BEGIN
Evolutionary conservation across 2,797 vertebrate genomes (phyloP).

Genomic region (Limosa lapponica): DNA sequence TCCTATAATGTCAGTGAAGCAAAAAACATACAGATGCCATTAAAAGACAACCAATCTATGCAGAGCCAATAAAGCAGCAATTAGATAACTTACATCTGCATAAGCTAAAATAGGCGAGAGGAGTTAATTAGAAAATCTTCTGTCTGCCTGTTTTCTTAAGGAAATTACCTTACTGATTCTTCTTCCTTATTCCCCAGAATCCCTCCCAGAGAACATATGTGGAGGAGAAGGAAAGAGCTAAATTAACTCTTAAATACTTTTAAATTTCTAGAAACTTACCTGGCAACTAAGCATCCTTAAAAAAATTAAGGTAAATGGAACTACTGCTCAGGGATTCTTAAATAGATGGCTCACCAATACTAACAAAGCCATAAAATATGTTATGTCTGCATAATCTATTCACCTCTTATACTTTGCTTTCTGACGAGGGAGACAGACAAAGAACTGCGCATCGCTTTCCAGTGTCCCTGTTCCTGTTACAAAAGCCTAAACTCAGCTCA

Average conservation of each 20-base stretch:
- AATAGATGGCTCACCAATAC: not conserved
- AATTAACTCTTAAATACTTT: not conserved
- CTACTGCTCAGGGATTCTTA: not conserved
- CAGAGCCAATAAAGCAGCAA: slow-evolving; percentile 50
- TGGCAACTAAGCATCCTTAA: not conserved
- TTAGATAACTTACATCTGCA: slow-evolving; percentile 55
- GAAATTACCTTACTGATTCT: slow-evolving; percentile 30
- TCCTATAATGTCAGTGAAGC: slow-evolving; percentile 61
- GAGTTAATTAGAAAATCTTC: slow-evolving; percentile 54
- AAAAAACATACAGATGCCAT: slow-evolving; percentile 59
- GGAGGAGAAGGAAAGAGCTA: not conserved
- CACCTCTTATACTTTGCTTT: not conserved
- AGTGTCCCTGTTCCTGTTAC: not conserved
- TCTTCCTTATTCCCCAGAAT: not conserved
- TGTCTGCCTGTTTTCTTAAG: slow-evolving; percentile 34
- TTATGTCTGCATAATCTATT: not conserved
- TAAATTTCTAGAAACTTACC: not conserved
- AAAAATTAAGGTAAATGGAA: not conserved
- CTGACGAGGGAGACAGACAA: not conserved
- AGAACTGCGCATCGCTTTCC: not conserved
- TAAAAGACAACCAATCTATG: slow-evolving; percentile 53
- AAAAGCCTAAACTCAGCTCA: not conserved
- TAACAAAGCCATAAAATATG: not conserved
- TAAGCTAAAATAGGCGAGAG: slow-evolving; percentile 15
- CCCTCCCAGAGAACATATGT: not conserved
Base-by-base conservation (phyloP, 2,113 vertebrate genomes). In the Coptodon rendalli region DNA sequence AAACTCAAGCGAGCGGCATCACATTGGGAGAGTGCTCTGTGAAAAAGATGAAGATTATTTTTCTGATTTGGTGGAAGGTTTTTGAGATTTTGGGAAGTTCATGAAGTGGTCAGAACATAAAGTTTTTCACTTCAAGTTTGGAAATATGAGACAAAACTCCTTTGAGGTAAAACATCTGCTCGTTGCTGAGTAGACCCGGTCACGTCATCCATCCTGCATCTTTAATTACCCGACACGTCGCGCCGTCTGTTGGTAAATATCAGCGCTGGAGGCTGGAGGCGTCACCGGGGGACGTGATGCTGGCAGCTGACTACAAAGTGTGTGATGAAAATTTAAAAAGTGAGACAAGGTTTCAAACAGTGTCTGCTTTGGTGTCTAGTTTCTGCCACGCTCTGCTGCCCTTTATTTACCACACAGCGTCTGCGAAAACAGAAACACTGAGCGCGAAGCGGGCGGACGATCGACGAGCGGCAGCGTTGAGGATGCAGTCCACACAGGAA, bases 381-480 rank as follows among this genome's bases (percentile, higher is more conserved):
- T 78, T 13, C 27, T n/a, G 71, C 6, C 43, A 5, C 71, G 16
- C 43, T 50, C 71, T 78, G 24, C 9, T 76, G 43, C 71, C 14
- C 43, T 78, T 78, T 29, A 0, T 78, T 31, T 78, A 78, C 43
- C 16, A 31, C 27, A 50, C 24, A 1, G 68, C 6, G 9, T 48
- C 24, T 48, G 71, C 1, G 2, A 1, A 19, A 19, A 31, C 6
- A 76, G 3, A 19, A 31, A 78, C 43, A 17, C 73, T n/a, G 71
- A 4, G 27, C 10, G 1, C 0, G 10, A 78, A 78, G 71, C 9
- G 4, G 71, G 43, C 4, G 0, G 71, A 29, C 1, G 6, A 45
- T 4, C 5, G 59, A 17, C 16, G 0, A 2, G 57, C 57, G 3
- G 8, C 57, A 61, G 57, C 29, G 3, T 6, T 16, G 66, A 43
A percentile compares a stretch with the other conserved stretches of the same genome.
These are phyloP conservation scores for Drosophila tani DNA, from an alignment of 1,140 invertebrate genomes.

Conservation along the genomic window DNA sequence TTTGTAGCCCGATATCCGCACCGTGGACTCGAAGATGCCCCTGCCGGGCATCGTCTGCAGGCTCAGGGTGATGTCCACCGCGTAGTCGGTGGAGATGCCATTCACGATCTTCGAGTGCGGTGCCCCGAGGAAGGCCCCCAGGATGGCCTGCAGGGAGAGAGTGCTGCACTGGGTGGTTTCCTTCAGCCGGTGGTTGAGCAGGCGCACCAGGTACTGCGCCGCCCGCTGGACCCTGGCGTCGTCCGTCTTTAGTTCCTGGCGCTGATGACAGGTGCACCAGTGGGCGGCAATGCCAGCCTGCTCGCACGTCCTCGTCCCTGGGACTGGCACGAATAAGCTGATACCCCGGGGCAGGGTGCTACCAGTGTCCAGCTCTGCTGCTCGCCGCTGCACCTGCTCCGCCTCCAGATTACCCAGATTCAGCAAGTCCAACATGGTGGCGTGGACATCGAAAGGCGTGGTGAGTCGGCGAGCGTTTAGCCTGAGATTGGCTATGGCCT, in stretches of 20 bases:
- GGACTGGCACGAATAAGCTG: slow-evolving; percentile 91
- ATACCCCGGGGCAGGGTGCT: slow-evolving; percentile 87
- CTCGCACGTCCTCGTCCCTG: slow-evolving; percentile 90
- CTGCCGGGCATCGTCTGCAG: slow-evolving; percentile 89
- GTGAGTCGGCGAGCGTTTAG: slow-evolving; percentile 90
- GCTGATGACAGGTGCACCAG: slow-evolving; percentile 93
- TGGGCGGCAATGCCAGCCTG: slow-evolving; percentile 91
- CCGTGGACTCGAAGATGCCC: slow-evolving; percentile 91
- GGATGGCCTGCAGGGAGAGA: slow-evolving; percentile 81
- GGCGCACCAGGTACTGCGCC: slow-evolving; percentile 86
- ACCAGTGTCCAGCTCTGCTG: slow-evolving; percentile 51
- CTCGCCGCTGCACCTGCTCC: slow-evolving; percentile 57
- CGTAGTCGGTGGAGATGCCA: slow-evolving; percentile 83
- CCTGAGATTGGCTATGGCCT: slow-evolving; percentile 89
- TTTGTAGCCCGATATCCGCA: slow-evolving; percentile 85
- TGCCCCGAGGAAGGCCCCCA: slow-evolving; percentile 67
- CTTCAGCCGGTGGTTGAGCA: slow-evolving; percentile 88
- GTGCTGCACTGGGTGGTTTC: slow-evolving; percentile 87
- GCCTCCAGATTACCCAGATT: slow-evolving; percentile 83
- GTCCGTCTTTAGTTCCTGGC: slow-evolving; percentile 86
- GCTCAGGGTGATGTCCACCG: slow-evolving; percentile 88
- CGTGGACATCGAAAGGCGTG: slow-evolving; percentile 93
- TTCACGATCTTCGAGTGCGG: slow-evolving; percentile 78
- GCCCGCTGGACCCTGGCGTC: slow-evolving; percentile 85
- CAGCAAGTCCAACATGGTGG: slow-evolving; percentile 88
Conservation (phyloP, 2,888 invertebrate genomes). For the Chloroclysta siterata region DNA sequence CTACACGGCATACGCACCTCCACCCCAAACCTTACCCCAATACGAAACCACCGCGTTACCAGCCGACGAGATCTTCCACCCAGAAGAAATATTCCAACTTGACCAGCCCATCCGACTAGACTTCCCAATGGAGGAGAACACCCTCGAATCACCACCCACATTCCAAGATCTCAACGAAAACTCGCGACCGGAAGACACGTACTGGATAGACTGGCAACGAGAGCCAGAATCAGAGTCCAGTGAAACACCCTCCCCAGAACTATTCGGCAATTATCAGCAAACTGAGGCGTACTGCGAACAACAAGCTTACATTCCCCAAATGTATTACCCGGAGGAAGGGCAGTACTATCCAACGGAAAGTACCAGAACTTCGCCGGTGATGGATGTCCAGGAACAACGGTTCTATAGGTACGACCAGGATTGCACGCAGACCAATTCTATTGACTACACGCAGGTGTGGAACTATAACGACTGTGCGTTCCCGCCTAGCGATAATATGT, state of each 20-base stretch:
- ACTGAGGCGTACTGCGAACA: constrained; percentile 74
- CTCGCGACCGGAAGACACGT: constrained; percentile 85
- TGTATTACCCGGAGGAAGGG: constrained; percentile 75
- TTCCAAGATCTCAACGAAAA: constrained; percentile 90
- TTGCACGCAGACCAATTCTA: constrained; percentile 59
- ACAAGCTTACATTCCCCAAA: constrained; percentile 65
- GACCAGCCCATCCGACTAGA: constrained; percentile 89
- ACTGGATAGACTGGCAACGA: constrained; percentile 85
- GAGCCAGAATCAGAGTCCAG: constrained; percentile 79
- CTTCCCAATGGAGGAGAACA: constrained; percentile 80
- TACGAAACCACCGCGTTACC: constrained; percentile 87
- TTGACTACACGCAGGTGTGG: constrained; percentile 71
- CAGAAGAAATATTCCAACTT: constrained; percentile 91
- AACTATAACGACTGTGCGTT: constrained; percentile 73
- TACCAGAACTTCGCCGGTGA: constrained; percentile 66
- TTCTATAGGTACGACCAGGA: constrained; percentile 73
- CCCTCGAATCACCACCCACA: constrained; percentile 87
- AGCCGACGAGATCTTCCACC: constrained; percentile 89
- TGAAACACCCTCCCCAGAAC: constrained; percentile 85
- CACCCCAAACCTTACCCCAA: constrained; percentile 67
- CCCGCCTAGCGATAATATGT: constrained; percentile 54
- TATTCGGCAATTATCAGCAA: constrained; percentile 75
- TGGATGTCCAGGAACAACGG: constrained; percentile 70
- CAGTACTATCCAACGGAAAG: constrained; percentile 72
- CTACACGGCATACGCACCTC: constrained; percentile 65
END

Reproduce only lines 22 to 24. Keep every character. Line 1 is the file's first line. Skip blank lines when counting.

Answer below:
- CTGACGAGGGAGACAGACAA: not conserved
- AGAACTGCGCATCGCTTTCC: not conserved
- TAAAAGACAACCAATCTATG: slow-evolving; percentile 53